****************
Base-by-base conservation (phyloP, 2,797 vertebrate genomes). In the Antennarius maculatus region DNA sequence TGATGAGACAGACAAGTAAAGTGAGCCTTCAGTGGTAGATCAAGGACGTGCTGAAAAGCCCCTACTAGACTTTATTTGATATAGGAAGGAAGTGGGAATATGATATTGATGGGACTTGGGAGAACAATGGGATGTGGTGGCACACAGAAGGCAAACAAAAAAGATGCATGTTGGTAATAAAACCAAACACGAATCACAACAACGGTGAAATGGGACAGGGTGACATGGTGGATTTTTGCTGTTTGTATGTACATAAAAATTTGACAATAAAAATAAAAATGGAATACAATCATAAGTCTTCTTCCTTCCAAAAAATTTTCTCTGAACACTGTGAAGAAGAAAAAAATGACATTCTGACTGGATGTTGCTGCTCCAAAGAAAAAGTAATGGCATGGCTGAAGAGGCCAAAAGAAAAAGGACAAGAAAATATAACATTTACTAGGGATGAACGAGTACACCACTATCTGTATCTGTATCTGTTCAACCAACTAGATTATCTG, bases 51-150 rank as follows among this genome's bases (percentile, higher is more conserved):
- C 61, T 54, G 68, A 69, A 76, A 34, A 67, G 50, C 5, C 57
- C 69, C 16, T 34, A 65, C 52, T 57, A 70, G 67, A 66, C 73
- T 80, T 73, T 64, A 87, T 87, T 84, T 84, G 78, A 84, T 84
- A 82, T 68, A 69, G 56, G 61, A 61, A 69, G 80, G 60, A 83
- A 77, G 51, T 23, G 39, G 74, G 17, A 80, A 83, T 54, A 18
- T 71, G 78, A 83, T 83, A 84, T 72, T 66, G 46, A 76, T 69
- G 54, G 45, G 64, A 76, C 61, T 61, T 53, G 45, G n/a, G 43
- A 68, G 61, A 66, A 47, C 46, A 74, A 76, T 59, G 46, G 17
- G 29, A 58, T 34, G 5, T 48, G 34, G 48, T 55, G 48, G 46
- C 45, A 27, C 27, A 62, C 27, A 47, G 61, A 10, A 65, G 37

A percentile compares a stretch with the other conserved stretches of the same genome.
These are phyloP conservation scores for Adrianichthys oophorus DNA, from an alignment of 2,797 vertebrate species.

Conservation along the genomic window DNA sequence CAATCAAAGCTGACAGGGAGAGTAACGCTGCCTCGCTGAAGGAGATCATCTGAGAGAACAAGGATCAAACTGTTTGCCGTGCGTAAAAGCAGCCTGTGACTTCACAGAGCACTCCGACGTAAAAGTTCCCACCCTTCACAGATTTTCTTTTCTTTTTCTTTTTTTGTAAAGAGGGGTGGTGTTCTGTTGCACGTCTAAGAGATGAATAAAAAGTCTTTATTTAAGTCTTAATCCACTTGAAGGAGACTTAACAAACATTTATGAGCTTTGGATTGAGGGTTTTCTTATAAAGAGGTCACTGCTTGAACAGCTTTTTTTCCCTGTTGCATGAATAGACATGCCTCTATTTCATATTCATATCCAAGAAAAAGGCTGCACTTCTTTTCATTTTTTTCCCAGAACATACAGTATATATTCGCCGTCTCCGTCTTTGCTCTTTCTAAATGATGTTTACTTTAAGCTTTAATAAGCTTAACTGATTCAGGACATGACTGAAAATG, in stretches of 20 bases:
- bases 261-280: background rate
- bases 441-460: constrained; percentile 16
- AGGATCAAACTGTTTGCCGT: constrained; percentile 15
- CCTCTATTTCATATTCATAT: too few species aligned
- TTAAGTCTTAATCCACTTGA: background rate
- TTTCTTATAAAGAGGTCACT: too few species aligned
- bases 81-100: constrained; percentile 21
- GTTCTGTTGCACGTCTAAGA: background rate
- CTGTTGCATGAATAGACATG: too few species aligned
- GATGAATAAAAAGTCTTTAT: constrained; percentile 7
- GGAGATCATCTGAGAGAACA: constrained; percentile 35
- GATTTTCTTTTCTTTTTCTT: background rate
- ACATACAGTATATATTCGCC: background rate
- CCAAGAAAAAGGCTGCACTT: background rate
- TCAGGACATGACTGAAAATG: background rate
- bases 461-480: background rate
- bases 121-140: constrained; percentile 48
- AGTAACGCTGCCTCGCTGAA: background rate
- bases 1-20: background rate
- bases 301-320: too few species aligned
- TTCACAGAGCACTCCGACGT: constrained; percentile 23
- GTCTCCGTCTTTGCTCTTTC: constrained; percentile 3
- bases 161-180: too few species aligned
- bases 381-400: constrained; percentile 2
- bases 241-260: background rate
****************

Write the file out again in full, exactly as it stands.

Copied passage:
Base-by-base conservation (phyloP, 2,797 vertebrate genomes). In the Antennarius maculatus region DNA sequence TGATGAGACAGACAAGTAAAGTGAGCCTTCAGTGGTAGATCAAGGACGTGCTGAAAAGCCCCTACTAGACTTTATTTGATATAGGAAGGAAGTGGGAATATGATATTGATGGGACTTGGGAGAACAATGGGATGTGGTGGCACACAGAAGGCAAACAAAAAAGATGCATGTTGGTAATAAAACCAAACACGAATCACAACAACGGTGAAATGGGACAGGGTGACATGGTGGATTTTTGCTGTTTGTATGTACATAAAAATTTGACAATAAAAATAAAAATGGAATACAATCATAAGTCTTCTTCCTTCCAAAAAATTTTCTCTGAACACTGTGAAGAAGAAAAAAATGACATTCTGACTGGATGTTGCTGCTCCAAAGAAAAAGTAATGGCATGGCTGAAGAGGCCAAAAGAAAAAGGACAAGAAAATATAACATTTACTAGGGATGAACGAGTACACCACTATCTGTATCTGTATCTGTTCAACCAACTAGATTATCTG, bases 51-150 rank as follows among this genome's bases (percentile, higher is more conserved):
- C 61, T 54, G 68, A 69, A 76, A 34, A 67, G 50, C 5, C 57
- C 69, C 16, T 34, A 65, C 52, T 57, A 70, G 67, A 66, C 73
- T 80, T 73, T 64, A 87, T 87, T 84, T 84, G 78, A 84, T 84
- A 82, T 68, A 69, G 56, G 61, A 61, A 69, G 80, G 60, A 83
- A 77, G 51, T 23, G 39, G 74, G 17, A 80, A 83, T 54, A 18
- T 71, G 78, A 83, T 83, A 84, T 72, T 66, G 46, A 76, T 69
- G 54, G 45, G 64, A 76, C 61, T 61, T 53, G 45, G n/a, G 43
- A 68, G 61, A 66, A 47, C 46, A 74, A 76, T 59, G 46, G 17
- G 29, A 58, T 34, G 5, T 48, G 34, G 48, T 55, G 48, G 46
- C 45, A 27, C 27, A 62, C 27, A 47, G 61, A 10, A 65, G 37

A percentile compares a stretch with the other conserved stretches of the same genome.
These are phyloP conservation scores for Adrianichthys oophorus DNA, from an alignment of 2,797 vertebrate species.

Conservation along the genomic window DNA sequence CAATCAAAGCTGACAGGGAGAGTAACGCTGCCTCGCTGAAGGAGATCATCTGAGAGAACAAGGATCAAACTGTTTGCCGTGCGTAAAAGCAGCCTGTGACTTCACAGAGCACTCCGACGTAAAAGTTCCCACCCTTCACAGATTTTCTTTTCTTTTTCTTTTTTTGTAAAGAGGGGTGGTGTTCTGTTGCACGTCTAAGAGATGAATAAAAAGTCTTTATTTAAGTCTTAATCCACTTGAAGGAGACTTAACAAACATTTATGAGCTTTGGATTGAGGGTTTTCTTATAAAGAGGTCACTGCTTGAACAGCTTTTTTTCCCTGTTGCATGAATAGACATGCCTCTATTTCATATTCATATCCAAGAAAAAGGCTGCACTTCTTTTCATTTTTTTCCCAGAACATACAGTATATATTCGCCGTCTCCGTCTTTGCTCTTTCTAAATGATGTTTACTTTAAGCTTTAATAAGCTTAACTGATTCAGGACATGACTGAAAATG, in stretches of 20 bases:
- bases 261-280: background rate
- bases 441-460: constrained; percentile 16
- AGGATCAAACTGTTTGCCGT: constrained; percentile 15
- CCTCTATTTCATATTCATAT: too few species aligned
- TTAAGTCTTAATCCACTTGA: background rate
- TTTCTTATAAAGAGGTCACT: too few species aligned
- bases 81-100: constrained; percentile 21
- GTTCTGTTGCACGTCTAAGA: background rate
- CTGTTGCATGAATAGACATG: too few species aligned
- GATGAATAAAAAGTCTTTAT: constrained; percentile 7
- GGAGATCATCTGAGAGAACA: constrained; percentile 35
- GATTTTCTTTTCTTTTTCTT: background rate
- ACATACAGTATATATTCGCC: background rate
- CCAAGAAAAAGGCTGCACTT: background rate
- TCAGGACATGACTGAAAATG: background rate
- bases 461-480: background rate
- bases 121-140: constrained; percentile 48
- AGTAACGCTGCCTCGCTGAA: background rate
- bases 1-20: background rate
- bases 301-320: too few species aligned
- TTCACAGAGCACTCCGACGT: constrained; percentile 23
- GTCTCCGTCTTTGCTCTTTC: constrained; percentile 3
- bases 161-180: too few species aligned
- bases 381-400: constrained; percentile 2
- bases 241-260: background rate